Submitted to: Conference on Rumen Function
Publication Type: Abstract Only
Publication Acceptance Date: 2/10/2003
Publication Date: 4/10/2003
Citation: RUSSELL, J.B., GARMER, R.M. RUMINAL HISTAMINE PRODUCTION, LAMINITIS AND ALLISONELLA HISTAMINIFORMANS GEN. NOV., SP. NOV.. CONFERENCE ON RUMEN FUNCTION. 2003. V. 1. P. 16.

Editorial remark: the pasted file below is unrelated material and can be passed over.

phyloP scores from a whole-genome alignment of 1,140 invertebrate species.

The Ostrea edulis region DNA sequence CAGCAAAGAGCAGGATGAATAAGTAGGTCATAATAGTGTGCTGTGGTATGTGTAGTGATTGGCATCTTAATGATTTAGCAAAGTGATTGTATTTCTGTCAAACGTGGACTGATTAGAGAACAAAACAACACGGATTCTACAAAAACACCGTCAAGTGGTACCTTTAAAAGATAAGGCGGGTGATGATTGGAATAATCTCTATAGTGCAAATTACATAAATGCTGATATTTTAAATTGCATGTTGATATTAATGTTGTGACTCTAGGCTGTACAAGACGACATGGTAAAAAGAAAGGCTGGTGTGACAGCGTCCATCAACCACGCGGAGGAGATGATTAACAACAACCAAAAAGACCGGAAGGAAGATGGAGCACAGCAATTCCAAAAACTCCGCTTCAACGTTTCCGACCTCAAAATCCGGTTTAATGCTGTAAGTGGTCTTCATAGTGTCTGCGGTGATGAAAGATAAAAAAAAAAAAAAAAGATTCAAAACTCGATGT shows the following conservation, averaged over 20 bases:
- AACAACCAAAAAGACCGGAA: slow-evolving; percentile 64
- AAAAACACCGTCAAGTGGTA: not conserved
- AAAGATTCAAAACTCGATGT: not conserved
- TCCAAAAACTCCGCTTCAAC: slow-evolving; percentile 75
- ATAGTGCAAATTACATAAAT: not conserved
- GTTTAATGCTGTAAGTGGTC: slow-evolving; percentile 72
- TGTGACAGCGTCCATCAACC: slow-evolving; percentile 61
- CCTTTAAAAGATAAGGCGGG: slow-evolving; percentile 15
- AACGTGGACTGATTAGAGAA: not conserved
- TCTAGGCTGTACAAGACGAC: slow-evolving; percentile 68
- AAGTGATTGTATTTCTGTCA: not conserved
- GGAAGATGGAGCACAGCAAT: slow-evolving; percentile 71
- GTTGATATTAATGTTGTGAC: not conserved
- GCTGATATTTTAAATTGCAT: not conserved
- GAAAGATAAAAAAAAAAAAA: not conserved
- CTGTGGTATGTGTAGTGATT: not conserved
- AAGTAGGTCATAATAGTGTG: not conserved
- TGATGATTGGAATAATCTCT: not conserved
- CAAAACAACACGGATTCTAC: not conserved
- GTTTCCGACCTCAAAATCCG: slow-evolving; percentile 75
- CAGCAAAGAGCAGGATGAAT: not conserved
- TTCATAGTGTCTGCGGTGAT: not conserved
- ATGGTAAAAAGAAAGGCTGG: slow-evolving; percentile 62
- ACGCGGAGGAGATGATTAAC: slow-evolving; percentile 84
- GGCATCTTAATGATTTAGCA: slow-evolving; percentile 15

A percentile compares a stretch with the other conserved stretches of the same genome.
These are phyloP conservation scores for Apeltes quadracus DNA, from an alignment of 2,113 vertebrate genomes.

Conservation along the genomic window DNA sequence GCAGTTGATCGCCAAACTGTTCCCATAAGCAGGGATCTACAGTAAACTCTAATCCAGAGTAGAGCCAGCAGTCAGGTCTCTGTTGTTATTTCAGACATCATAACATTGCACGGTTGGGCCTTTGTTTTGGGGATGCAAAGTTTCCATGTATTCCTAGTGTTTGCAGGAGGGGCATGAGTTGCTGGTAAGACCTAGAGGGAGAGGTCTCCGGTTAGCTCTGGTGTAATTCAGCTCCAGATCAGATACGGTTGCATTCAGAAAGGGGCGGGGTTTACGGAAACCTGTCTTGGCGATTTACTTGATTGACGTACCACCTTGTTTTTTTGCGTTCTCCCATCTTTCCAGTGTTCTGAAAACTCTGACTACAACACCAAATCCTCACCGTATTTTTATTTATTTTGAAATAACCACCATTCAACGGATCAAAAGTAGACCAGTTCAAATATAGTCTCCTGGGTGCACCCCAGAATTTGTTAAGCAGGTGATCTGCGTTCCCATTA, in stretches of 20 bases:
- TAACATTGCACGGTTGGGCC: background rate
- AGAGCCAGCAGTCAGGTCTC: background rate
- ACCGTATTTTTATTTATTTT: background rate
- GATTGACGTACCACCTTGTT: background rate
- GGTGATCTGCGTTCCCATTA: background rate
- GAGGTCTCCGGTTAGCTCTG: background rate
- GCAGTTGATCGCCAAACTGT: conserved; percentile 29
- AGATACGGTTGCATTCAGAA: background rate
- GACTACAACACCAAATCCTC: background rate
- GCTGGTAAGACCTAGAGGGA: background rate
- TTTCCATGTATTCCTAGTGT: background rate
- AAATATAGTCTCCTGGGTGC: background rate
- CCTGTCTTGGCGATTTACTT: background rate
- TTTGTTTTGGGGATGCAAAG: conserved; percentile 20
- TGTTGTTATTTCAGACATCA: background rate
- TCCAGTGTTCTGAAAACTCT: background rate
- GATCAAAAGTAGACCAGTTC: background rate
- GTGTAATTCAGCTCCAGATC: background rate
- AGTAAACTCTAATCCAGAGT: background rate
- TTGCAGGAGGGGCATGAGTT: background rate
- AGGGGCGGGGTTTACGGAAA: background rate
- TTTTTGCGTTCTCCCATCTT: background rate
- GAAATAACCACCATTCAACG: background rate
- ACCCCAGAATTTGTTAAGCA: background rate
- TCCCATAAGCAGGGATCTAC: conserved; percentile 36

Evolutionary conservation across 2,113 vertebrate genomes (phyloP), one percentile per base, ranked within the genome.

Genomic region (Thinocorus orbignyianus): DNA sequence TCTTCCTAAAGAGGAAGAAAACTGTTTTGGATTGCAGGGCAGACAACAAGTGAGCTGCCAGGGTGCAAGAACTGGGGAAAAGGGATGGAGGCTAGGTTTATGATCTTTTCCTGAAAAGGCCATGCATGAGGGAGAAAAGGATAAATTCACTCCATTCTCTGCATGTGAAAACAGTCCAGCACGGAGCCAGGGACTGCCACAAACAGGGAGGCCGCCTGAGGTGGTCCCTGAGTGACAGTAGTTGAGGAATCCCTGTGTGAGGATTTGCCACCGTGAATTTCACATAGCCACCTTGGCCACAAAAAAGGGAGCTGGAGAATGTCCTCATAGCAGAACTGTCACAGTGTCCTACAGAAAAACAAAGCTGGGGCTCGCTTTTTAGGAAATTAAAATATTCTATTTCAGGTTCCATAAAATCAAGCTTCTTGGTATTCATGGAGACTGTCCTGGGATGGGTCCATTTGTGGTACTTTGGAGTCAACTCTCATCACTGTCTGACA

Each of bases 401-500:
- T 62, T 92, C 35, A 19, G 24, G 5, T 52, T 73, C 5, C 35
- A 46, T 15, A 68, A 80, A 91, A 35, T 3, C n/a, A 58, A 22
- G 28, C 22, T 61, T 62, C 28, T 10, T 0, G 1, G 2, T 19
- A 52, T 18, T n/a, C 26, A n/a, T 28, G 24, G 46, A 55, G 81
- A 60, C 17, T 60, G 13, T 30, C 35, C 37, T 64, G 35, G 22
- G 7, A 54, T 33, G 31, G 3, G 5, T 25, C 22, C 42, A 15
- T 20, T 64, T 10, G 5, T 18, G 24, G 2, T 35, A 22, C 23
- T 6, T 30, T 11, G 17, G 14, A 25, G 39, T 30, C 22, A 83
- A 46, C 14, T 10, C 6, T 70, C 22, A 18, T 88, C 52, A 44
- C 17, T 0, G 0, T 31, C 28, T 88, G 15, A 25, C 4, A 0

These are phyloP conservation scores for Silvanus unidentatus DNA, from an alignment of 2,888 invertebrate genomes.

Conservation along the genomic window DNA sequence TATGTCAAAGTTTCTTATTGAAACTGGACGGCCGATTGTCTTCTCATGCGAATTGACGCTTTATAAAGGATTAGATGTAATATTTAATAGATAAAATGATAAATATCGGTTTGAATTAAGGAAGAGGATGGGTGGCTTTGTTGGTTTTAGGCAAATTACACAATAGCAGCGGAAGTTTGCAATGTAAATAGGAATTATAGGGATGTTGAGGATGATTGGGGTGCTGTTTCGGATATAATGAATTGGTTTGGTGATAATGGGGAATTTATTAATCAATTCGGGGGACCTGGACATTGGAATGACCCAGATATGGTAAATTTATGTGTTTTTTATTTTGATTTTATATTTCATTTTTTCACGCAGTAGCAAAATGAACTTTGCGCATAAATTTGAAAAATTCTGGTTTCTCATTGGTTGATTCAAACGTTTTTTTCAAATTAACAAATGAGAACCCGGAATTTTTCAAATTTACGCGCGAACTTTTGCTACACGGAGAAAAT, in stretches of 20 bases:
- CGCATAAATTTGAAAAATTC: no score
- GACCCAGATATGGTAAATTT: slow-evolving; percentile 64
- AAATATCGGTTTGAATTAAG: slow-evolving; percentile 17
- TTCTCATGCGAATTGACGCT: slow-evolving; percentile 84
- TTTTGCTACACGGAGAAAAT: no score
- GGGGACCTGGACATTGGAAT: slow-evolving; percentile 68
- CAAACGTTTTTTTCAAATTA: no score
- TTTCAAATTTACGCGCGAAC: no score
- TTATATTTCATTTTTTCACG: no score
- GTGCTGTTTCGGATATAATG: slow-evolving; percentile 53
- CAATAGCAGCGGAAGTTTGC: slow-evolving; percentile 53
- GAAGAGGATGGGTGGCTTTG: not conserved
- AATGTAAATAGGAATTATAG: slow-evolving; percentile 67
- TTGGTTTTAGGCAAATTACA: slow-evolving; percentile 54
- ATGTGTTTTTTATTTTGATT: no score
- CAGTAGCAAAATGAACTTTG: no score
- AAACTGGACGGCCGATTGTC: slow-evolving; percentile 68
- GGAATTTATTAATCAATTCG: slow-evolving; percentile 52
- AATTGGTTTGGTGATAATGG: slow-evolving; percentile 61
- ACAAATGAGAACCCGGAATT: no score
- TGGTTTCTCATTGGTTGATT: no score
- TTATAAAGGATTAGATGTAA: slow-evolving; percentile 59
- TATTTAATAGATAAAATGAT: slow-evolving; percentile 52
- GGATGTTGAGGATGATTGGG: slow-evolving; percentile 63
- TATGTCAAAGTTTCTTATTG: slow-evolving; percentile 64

Technical Abstract: Histamine appears to be a key factor in bovine laminitis. In 1950's, Dougherty noted that histamine could accumulate in ruminal fluid, and shortly thereafter, Rodwell isolated histidine decarboxylating lactobacilli. It was assumed that lactobacilli were responsible for ruminal histamine accumulation, but our ruminal histidine enrichments produced histamine even if carbohydrates were not added. The isolates were obligate histidine decarboxylating, Gram-negative, monensin-resistant, ovoid-shaped cells. 16s rRNA gene sequencing indicated that they were most closely related to low G+C Gram-positive bacteria (firmicutes), but similarities were less than 94%. Because the most closely related bacteria (Dialister pneumonsintes, Megasphaera elsdenii and Selenomonas ruminantium) did not produce histamine, we propose a new genus and species, Allisonella histaminiformans. Dairy cows fed a commercial dairy ration had large populations (>106 cells per ml) of A. histaminiformans, but A. histaminiformans could not be isolated from cattle fed diets consisting only of hay. When stationary phase A. histaminiformans MR2 cultures were serially diluted into autoclaved ruminal fluid from cattle fed a hay, histamine was not detected at dilutions greater than 10-2 even if histidine was added. In contrast, histamine was detected in the 10 -9 dilution if the autoclaved ruminal fluid was obtained from cattle fed the commercial ration and supplemented with histidine. The commercial ration contained large amounts of alfalfa and corn silages, and water-soluble silage extracts stimulated the growth of A. histaminiformans MR2 in vitro. Alfalfa silage extract was at least 8-fold more stimulatory than the corn silage extract, and extract from only 5 mg of alfalfa dry matter promoted maximal histamine production in 1 ml of culture medium. Because non-ensiled alfalfa did not stimulate histamine production nearly as much as the alfalfa silage, the factor that stimulates the growth of A. histaminiformans appears to be a product of silage fermentation.